Lincoln Center’s longtime partner, The Movado Group Foundation, is the presenting sponsor of the Lincoln Center Awards for Emerging Artists evening. In addition to its financial support, the Foundation will provide a Movado watch to each of the award recipients.


“The Movado Group Foundation is thrilled to be a part of this program that celebrates and recognizes each recipient’s diverse talent and perspective,” said Mary Leach, Chief Marketing Officer, Movado Group, Inc. “We are so proud that we are able to partner with Lincoln Center in supporting these exceptional artists, whose voices will help to shape the future of the performing arts.”


Several of the recipients will be acknowledged with named awards. Riley Mulherkar and Ruby Lister will each receive a Martin E. Segal Award, which has annually recognized two artists of exceptional talent early in their careers since 1986. Tessa Lark will receive the Hunt Family Award, presented to the Emerging Artist nominated by Lincoln Center for the Performing Arts.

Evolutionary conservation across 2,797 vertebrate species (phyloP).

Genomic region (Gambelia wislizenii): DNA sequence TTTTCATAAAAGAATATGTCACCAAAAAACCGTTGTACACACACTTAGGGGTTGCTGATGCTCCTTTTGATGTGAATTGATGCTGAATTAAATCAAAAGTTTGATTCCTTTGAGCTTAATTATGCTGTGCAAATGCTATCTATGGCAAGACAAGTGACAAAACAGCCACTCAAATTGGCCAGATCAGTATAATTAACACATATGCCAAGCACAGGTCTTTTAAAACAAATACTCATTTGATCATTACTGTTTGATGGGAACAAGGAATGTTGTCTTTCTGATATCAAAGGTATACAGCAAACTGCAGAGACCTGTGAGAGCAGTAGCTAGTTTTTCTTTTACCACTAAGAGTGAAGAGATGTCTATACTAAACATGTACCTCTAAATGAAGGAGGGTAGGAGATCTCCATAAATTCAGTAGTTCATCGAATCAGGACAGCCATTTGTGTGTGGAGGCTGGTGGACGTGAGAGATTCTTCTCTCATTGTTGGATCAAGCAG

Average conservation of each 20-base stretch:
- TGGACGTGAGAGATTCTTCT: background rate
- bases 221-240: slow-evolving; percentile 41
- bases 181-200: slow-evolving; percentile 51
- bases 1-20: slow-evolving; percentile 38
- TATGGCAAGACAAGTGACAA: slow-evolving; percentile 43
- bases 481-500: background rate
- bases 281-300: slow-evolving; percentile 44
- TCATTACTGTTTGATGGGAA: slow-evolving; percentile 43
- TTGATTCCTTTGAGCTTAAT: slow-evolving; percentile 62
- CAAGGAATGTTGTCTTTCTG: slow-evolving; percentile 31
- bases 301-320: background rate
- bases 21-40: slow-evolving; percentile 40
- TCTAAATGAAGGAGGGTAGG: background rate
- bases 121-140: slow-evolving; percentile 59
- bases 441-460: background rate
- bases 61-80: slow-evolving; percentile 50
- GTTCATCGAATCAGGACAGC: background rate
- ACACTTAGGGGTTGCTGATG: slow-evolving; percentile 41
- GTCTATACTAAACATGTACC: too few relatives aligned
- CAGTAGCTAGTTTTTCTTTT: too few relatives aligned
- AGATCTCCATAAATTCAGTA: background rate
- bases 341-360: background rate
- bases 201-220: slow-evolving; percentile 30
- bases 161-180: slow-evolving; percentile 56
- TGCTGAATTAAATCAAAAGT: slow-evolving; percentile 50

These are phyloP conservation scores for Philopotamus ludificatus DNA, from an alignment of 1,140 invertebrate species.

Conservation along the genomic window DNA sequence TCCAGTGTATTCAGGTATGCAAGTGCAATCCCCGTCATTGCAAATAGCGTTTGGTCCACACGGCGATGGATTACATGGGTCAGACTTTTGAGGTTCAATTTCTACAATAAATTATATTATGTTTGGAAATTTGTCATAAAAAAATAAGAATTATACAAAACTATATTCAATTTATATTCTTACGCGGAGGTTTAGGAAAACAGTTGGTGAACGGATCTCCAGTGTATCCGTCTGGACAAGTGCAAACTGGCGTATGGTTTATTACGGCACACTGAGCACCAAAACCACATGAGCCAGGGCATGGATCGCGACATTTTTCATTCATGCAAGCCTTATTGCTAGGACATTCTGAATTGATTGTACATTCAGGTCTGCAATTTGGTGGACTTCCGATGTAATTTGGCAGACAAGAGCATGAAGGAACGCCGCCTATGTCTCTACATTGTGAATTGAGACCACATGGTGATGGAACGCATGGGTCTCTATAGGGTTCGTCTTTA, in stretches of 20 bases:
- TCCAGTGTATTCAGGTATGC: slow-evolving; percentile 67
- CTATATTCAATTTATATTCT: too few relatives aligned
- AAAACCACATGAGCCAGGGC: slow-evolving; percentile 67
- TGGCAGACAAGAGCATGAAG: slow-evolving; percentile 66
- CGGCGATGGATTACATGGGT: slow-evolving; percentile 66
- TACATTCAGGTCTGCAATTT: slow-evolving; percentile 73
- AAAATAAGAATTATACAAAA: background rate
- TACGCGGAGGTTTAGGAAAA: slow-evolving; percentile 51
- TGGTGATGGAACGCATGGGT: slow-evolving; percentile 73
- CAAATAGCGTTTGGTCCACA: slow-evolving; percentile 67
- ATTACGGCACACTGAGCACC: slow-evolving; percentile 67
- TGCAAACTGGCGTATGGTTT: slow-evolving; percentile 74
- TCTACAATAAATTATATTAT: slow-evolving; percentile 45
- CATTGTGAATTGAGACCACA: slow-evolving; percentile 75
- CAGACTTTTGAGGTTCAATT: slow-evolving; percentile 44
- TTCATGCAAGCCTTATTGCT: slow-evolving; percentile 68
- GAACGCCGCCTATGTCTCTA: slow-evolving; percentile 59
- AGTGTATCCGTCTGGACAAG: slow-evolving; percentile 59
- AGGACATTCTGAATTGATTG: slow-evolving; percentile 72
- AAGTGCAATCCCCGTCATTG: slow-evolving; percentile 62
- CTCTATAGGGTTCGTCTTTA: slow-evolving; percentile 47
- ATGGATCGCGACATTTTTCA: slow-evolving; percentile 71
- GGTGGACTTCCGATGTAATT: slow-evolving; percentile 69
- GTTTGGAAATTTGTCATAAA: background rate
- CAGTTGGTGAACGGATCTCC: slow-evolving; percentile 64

The February 26 event raises money for the Lincoln Center Corporate Fund, which is celebrating 50 years providing unrestricted support for Lincoln Center’s constituent organizations. The funds raised support each constituent in presenting exciting new productions, engaging in creative educational programming, and hosting free performances across the Lincoln Center campus. Tickets for the gala fundraiser may be purchased here.


About the 2020 Lincoln Center Emerging Artists

Images and a full list of all Emerging Artist honorees may be accessed here.


Lileana Blain-Cruz, nominated by Lincoln Center Theater

“She is creating a body of work that rivals our most accomplished directors and will soon arrive at the top tiers of Broadway and beyond. She is among our finest theater artists, and is due for the sort of major recognition a prize like this can provide.”— Evan Cabnet (Artistic Director, LCT3)